This condition appears in some literature as “andropause”. However, this label is misleading and the definition of symptoms, causes and treatment is still unclear.
According to an article in the journal Social History of Medicine, male menopause, or andropause, was a hotly debated topic from the late 1930s to the mid-1950s, but modern researchers suggest that there are no clear boundaries. , andropause is not a useful diagnosis. .
However, aging still has effects on the male body, including testosterone levels that regularly decline.
In this article, we examine the effects of aging on hormones in men and steps you can take to reduce the effects of aging on men’s health.
Is “male Menopause” Real?
Although aging affects the levels of sex-specific hormones in men, it is not correct to link this process to menopause in women.
Some researchers instead associate the symptoms with androgen deficiency in the aging male (ADAM) or late-onset hypogonadism. This occurs naturally when the gonads, or organs that produce sex cells, begin to age and lose function.
The condition affects only 2.1% of men, while menopause is a natural part of women’s sexual development. This proliferation increases with age but is still not a standard step in male development.
A doctor will recommend a diagnosis of late-onset hypogonadism when a man exhibits three sexual symptoms and has androgen levels below 11 nanomoles per liter (nmol).
Menopause in women marks a rapid decline in estrogen and progesterone, the female reproductive hormones, dropping significantly over a relatively short period of time.
The symptoms of the conditions that people often label as male menopause tend to emerge more slowly and more subtly and less severely than menopause.
The drop in levels of the male hormone, or testosterone, is less severe than the drop in hormone levels for women during menopause.
Various signs and symptoms that some people attribute to male menopause include:
- hot flashes
- excessive sweating
- fat build-up around the abdomen and the chest
- moodiness and irritability
- loss of muscle mass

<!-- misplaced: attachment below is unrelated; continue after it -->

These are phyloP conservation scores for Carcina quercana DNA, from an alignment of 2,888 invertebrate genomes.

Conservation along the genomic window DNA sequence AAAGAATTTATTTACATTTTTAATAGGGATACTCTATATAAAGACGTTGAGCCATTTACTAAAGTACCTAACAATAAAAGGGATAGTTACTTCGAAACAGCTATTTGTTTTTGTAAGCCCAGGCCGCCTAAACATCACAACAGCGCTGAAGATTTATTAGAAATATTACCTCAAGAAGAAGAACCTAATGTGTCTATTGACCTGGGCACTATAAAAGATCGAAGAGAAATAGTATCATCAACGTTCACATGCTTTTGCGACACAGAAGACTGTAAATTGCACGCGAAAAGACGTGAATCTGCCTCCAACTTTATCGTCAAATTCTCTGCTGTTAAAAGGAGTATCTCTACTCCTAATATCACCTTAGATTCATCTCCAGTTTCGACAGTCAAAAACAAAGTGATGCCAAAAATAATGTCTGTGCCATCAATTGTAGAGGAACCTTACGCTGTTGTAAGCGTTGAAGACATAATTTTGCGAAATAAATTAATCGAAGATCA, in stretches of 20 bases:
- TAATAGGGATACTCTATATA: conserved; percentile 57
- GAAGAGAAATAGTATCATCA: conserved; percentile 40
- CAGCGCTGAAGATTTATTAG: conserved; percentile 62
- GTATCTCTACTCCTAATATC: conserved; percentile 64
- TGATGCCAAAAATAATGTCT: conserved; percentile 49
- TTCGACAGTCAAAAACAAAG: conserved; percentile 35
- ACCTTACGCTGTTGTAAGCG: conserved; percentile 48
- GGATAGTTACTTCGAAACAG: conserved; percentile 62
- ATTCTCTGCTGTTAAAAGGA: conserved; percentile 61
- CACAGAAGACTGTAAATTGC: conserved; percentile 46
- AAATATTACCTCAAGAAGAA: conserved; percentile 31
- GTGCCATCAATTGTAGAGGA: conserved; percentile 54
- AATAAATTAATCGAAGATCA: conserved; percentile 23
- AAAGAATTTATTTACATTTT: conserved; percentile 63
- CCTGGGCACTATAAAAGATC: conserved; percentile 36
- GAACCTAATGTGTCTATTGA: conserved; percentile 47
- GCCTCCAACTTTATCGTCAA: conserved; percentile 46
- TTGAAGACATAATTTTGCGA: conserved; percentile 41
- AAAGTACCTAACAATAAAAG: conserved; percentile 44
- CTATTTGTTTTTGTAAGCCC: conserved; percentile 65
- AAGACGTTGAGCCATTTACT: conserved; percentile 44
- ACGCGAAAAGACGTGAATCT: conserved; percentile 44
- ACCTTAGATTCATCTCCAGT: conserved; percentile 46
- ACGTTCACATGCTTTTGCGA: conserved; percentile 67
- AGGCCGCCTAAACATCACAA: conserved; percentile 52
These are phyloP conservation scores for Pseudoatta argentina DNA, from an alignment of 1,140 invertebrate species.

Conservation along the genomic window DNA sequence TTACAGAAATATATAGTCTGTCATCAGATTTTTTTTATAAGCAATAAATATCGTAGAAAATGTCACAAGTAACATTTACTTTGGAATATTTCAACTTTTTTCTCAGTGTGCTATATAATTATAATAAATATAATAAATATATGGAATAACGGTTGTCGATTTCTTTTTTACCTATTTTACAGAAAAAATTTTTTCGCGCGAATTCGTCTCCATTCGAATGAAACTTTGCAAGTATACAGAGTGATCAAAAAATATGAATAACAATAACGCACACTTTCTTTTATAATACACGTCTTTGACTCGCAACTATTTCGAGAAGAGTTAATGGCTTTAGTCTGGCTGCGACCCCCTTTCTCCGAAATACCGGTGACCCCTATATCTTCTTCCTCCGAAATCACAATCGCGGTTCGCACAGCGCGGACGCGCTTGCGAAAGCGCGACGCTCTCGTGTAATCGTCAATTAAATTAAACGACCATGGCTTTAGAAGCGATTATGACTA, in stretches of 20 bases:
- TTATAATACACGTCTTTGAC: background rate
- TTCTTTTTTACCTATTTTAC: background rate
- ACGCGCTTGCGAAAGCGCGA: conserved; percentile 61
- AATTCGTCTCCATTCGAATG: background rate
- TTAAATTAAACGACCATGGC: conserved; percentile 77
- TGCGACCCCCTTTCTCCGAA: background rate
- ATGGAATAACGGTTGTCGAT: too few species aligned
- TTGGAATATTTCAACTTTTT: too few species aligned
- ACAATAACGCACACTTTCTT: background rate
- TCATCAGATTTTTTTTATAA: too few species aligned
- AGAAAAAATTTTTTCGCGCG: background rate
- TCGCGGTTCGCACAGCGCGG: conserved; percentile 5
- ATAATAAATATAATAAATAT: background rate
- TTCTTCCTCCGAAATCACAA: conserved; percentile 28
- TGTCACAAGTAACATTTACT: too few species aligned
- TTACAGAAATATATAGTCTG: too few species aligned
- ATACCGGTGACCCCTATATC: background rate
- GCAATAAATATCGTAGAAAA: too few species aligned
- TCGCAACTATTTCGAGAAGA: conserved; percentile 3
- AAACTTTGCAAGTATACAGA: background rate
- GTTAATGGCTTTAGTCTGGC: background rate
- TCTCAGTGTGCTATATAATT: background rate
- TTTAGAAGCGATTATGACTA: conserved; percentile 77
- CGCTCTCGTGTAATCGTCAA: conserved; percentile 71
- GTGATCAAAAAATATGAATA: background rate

- dry, thin skin
A study in the New England Journal of Medicine (NEJM) identifies the most common symptoms of male menopause as decreased libido, reduced frequency of morning erections, and erectile dysfunction.
Other symptoms listed in the study include lack of energy, inability to walk more than 1 km, or 0.62 miles, and difficulty completing strenuous physical tasks, such as running or lifting heavy objects.
Kneeling, bending, and stooping can also be difficult.
Changes in male hormone levels can also result in depression and fatigue.
After a man reaches the age of 30, testosterone levels gradually decline, falling by an average of one percent each year.
However, doctors are not convinced that a normal, age-related decline in testosterone levels is at the heart of menopausal symptoms in men. If it were related to symptoms, every man would experience them, which it is not.
The condition is complex and can cause different symptoms in different people. Although these symptoms are more common in older men with low testosterone, they also occur in older men with heart disease, obesity, high blood pressure, and type 2 diabetes.
This suggests that changing levels of male hormones are not the only contributors to the condition.
Other risk factors include underlying health problems, such as:
- lack of exercise
- sleep deprivation
- alcohol consumption
Erectile dysfunction can be the result of blood vessel changes or a neurological problem.
Some men experience the psychological effects of a “midlife crisis,” in which they become anxious about professional and personal milestones. This can cause depression, which can trigger a range of factors leading to the physical symptoms of ADAM.
Lack of sleep, poor diet and lack of exercise, smoking and drinking, and low self-esteem can also contribute.
Hypogonadism is a condition in which the testicles do not produce enough hormones. In younger males, it can lead to delayed puberty. If it develops at an older age, possibly associated with obesity or type 2 diabetes, ADAM symptoms may appear.
One study described how male menopause was medicalized, not as a result of scientific research but as “a model established by laypeople and medical populists.”
A physician is unlikely to diagnose male menopause. It represents a set of symptoms on which there is little agreement.
These symptoms can be caused by various lifestyle factors or underlying diseases.
Insufficient evidence is available to define “male menopause” as a diagnosable medical condition.
However, ADAM lacks testosterone, a male sex hormone, which can have “male menopause”-like effects. The conditions involved in low testosterone levels can be complex and manifest differently for different people.
Doctors do not diagnose male menopause.
However, a balanced diet, regular exercise, and a lifestyle that minimizes tobacco and alcohol consumption are likely to increase feelings of well-being and reduce physical signs of aging in men.
It’s difficult to find experienced people on this subject, but you
seem like you know what you’re talking about! Thanks